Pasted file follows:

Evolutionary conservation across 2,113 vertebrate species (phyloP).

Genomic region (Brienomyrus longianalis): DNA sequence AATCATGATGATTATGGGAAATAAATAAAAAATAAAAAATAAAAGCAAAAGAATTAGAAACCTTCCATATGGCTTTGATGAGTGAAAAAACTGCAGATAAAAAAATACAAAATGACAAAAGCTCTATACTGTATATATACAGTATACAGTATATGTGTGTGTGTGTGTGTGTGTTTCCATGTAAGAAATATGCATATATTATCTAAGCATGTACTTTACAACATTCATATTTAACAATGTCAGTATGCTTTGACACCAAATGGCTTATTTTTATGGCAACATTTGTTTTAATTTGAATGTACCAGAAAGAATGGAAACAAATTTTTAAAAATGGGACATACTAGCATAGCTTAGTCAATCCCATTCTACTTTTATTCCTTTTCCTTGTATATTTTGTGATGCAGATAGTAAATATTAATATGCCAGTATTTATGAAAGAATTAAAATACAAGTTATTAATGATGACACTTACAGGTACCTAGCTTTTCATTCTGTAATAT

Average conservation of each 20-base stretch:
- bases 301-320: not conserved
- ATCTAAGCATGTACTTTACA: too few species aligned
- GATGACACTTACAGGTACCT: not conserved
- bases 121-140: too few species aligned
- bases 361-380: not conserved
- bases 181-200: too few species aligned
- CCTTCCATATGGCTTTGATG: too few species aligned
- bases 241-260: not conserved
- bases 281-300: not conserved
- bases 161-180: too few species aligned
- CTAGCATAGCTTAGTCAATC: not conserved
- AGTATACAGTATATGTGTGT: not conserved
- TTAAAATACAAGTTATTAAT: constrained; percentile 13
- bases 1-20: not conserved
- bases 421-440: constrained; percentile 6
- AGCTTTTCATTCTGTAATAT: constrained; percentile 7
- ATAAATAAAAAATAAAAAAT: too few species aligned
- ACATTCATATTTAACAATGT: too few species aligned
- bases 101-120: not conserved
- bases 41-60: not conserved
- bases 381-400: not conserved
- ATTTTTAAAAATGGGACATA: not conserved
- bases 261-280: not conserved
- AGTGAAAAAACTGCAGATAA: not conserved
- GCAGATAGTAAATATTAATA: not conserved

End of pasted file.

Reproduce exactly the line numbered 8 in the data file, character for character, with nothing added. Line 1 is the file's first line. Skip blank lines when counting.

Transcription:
- bases 361-380: not conserved